Ankylosing spondylitis often attacks the sacroiliac joints first. Sacroiliac pain is often perceived in the buttocks – a pain in the arse. Your SI joints are where your lower back fans out, in little wings of bone, to meet your pelvis. Inflamed and damaged SI joints do not, of course, move well. Sitting or standing can get difficult. Getting in and out of a car inspires in me howling fits of profanity. I’m considering calling this busked performance art and charging money. Keeping still for any length of time – sitting, or, foolish me, sleeping – lets the bad joints gel. Everything gets super stiff and painful. This happens with most of my joints, but I’ll just focus on the SIs for the moment as I try to explain why I am, in some ways, dreading my flight.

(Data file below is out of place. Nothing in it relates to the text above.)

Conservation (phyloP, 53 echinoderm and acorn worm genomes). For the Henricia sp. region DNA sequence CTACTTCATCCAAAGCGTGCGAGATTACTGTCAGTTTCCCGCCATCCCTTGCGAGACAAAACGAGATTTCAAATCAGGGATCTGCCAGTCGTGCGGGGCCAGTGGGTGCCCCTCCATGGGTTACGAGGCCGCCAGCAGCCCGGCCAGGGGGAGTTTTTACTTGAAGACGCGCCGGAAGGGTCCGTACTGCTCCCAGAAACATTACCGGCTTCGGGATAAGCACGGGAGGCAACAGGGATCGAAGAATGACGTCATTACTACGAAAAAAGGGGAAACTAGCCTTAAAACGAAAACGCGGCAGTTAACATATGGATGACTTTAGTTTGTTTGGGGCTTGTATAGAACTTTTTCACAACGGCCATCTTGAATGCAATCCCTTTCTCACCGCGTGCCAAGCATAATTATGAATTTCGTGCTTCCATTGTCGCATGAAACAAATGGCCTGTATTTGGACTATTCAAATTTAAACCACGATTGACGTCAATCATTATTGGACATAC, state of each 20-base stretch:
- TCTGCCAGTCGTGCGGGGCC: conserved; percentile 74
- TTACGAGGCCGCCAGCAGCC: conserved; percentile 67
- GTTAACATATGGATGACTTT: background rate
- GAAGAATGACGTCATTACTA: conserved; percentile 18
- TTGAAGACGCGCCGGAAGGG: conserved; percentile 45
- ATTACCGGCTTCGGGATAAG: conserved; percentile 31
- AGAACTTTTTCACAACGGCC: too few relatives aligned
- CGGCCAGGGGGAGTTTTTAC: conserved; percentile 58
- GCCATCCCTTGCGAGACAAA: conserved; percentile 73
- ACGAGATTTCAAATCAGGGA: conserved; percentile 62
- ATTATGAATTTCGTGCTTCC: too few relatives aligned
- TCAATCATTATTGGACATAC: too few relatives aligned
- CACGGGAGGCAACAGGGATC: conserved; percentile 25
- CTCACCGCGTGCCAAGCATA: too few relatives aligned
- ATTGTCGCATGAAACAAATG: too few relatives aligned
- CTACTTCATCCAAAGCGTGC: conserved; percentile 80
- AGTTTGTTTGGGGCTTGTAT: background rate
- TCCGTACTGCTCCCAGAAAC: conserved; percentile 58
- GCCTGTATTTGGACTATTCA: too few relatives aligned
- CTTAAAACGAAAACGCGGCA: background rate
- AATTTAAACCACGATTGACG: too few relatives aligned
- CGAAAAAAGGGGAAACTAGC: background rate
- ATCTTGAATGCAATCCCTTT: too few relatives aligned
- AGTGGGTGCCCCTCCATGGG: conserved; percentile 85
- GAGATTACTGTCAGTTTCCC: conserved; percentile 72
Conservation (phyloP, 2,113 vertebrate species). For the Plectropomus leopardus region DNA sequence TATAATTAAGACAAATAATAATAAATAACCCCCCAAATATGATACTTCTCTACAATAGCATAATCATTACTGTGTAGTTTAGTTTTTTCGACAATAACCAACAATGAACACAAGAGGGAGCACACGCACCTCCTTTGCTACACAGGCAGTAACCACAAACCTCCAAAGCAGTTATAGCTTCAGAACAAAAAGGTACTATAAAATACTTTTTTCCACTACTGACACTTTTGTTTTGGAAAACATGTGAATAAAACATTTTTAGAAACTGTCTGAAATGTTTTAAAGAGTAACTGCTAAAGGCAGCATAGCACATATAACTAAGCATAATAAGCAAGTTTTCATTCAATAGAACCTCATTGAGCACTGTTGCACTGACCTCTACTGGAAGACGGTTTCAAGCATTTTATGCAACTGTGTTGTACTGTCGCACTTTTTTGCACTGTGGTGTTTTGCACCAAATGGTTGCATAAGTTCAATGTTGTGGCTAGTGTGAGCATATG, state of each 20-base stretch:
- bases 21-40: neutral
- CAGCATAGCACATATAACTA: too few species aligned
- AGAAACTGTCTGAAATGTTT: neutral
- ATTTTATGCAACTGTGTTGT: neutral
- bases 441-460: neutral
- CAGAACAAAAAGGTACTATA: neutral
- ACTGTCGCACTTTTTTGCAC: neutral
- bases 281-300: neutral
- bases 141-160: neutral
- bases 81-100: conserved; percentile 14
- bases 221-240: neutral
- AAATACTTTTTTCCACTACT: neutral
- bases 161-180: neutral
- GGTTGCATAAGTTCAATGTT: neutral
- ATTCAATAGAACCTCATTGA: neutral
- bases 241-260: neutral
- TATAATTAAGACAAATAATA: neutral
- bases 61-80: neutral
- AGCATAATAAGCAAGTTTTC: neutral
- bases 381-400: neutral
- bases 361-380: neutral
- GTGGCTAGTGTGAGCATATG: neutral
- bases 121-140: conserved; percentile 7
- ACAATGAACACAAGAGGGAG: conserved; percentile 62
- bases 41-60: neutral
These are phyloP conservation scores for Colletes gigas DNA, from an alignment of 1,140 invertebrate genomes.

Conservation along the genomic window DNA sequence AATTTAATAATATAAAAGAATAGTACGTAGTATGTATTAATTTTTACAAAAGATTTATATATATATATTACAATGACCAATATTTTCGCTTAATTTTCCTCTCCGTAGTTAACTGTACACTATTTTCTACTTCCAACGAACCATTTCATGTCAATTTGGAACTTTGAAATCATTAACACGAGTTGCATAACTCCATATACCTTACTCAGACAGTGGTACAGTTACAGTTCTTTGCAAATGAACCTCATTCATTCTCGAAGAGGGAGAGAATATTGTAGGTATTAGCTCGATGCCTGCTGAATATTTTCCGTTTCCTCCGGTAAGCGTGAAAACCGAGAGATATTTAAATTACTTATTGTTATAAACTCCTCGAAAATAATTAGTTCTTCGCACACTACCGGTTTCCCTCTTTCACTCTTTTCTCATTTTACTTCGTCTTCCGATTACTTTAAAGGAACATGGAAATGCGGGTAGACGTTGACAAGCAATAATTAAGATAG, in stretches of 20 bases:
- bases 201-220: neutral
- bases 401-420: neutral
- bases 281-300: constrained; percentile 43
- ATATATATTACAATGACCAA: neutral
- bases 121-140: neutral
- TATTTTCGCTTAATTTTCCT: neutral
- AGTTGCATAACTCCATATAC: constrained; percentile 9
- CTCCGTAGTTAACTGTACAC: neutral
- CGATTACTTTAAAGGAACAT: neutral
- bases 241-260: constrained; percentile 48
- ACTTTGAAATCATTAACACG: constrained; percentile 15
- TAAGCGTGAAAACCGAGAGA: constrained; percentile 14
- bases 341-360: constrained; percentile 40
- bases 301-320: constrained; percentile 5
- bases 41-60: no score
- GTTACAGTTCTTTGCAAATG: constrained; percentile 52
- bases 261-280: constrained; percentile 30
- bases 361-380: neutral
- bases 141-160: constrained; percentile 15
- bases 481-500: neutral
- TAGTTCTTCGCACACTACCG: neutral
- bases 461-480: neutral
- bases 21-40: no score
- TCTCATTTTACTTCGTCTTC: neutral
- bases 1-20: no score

Because I have to sit still.
Fifteen minutes is usually my limit before I must, absolutely MUST, stand up. (Attending my children’s concerts and recitals, sitting on flimsy plastic chairs – I nearly vomit from the resulting pain.)
Yes, one is free to lurch up and down the aisle, a bit, to do frivolous things like visit the bathroom, but once the attendants have the food and beverage carts hauled out, the aisle is blocked.
So, what happens when I sit still? Pain starts in those wings. My hips, those ball and socket joints deep in groin (try explaining that to a stranger) will chime in, first feeing like a severe bruise and progressing to what feels like huge abscessed tooth, pain spreading from the ball outward across the bone to the bursa. Pain creeps up my spine, from the sacral area, up through the lumbar spine, hitting some dandy hot spots in the thoracic spine – hot spots my husband or doctor can feel without even touching my skin – and slither into my neck, curling up at the base of my skull.
Maybe I could walk on the wings of the plane.